Kay DUFFY received her MA from CU Boulder in 2012 and PhD in East Asian Studies from Princeton University in 2019. She is an Assistant Professor of Premodern Sinitic Poetry at the University of British Columbia, and her research interests include the poetics, historiographies, and court cultures of the sinographic sphere.
Jon FELT completed his MA at CU Boulder in 2008, and then his PhD from Stanford University in 2014. After two years as an assistant professor at Virginia Tech, he is now an assistant professor at Brigham Young University. His research is on Six Dynasties history, especially historical geography and the history of geographical thought.
Scott GALER (MA CU Boulder, 1995; PhD University of Wisconsin, 2003) spent the first ten years of his full-time academic career teaching a broad range of undergraduate courses in Chinese language (beginning to advanced), literature, culture, and an interdisciplinary course on globalization and the developing world. Though his heart is in the classroom, he has spent the better part of his second decade at BYU-Idaho as a department chair, dean, and now as an associate academic vice president. When not on campus, Scott enjoys traveling and spending time with his family.
GuoyingGONG (MA CU Boulder, 2017) is currently a PhD student in the Department of East Asian Languages and Cultures at Columbia University. Her research interests include medieval Chinese poetry, literary thought and criticism, and intellectual history.
HONG Yue is associate professor of premodern Chinese literature at Renmin University. After graduating from CU Boulder with a master degree in 2002, she received her PhD from Harvard University in 2010. She taught at Kalamazoo College before joining Renmin University in 2018. Her research area is medieval Chinese literature and culture.
Kangni HUANG received her MA in Chinese Literature from CU Boulder in 2018. She is currently a PhD student in the Department of East Asian Languages and Civilizations at Harvard University. Kangni studies late imperial Chinese literature--Ming-Qing fiction in particular--and its intersection with other socio-cultural spheres, such as historiography, popular religion, materiality, and print culture. She is also interested in exploring comparative approaches to Ming-Qing literature within the context of a global early modern era.
JIA Jinhua received her doctorate in Comparative Literature from the University of Colorado at Boulder in 1999. She is now Professor of Chinese Culture at The Hong Kong Polytechnic University. She has worked as Research Associate and Visiting Faculty at Harvard Divinity School (2005-06), Fellow at the National Humanities Center (2014), and Member at Institute for Advanced Study (2015). Her research interests include early to medieval Chinese literature, religion, thought, and gender studies. She has published more than ten books and many articles in both English and Chinese.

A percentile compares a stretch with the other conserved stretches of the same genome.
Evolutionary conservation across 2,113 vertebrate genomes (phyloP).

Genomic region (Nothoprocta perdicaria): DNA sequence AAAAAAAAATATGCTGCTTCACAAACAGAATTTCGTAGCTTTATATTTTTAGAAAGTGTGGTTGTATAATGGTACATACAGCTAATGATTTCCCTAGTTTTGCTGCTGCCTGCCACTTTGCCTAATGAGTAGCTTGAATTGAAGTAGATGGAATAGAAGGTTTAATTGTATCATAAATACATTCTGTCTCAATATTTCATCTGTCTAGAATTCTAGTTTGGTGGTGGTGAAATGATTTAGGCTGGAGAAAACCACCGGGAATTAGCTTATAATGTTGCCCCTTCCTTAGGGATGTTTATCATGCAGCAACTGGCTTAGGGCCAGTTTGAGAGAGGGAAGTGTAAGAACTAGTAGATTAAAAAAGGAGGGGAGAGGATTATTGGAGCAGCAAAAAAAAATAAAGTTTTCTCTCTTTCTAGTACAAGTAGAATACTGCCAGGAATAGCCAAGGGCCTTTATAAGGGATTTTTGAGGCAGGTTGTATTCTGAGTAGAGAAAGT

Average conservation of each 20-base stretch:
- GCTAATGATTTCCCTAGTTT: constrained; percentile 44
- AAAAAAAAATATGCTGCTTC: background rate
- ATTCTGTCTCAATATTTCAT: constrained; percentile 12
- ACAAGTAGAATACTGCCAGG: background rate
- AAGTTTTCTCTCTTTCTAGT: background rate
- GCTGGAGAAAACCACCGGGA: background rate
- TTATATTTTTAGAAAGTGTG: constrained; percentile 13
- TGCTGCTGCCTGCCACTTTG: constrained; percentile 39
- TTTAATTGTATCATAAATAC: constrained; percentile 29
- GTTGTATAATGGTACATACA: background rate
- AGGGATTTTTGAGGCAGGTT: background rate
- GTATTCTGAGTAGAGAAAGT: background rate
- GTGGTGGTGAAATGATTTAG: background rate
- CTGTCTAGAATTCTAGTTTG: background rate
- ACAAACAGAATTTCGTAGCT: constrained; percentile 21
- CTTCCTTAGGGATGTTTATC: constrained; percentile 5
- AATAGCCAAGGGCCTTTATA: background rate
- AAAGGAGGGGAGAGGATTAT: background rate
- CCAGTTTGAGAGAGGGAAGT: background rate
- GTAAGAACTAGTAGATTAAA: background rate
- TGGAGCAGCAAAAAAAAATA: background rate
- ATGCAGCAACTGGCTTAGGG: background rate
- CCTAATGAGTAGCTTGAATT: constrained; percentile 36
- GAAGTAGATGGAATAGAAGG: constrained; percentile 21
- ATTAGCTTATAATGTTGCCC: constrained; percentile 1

Qian JIA (MA CU Boulder, 2016) is currently a PhD student in the Department of East Asian Languages and Cultures at Stanford University. Her research focuses on medieval Chinese poetry, changes in poetic conventions and aesthetics, and the relationship between individuality and literary tradition.
After graduating from CU with an MA in Chinese in 1998, Stephan N. KORY joined the JET Program, stayed in Japan for almost four years, and spent a semester at Southwest Communications University in Sichuan teaching with his partner. He then joined the PhD Program in the Department of East Asian Languages and Cultures at Indiana University, graduated in 2012, and has held teaching positions at Reed College, Swarthmore College, and the College of Charleston. He also spent a little over a year as a visiting fellow at the IKGF at Friedrich-Alexander University Erlangen-Nürnberg in Germany. In 2019, he was hired as an Assistant Professor of Chinese at the University of Florida, where he teaches courses on Chinese language, literature, and culture.
Amy LANTRIP graduated from the ALC department in 2019, and is now a PhD student in the East Asian Studies Department at the University of California, Irvine. Her research focuses on satire, humor, and science fiction in early modern and modern Chinese literature. She is particularly interested in parody of gender and religion, as well as the popularity and censorship of comedy.
Crismon LEWIS (M.A. CU Boulder, 2018) is a doctoral student in the Department of East Asian Languages and Cultures at Columbia University. He is mainly interested in the composition and collation of transmitted and excavated manuscript texts from early China.
LIU Jianmei (MA CU Boulder, 1992) obtained her doctorate in East Asian Studies from Columbia University in 1998, and is currently Professor in the Division of the Humanities at the Hong Kong University of Science and Technology. She is the author of a number of Chinese-language academic and literary publications. Her academic books in English include Zhuangzi and Modern Chinese Literature (2016), Revolution Plus Love: Literary History, Women's Bodies, and Thematic Repetition in Twentieth-Century Chinese Fiction (2003), and The Jin Yong Phenomenon: Chinese Martial Arts Fiction and Modern Chinese Literary History (2007, co-edited with Ann Huss). Her areas of interest are modern and contemporary Chinese literature, gender studies, the relationship between philosophy and literature, and film studies.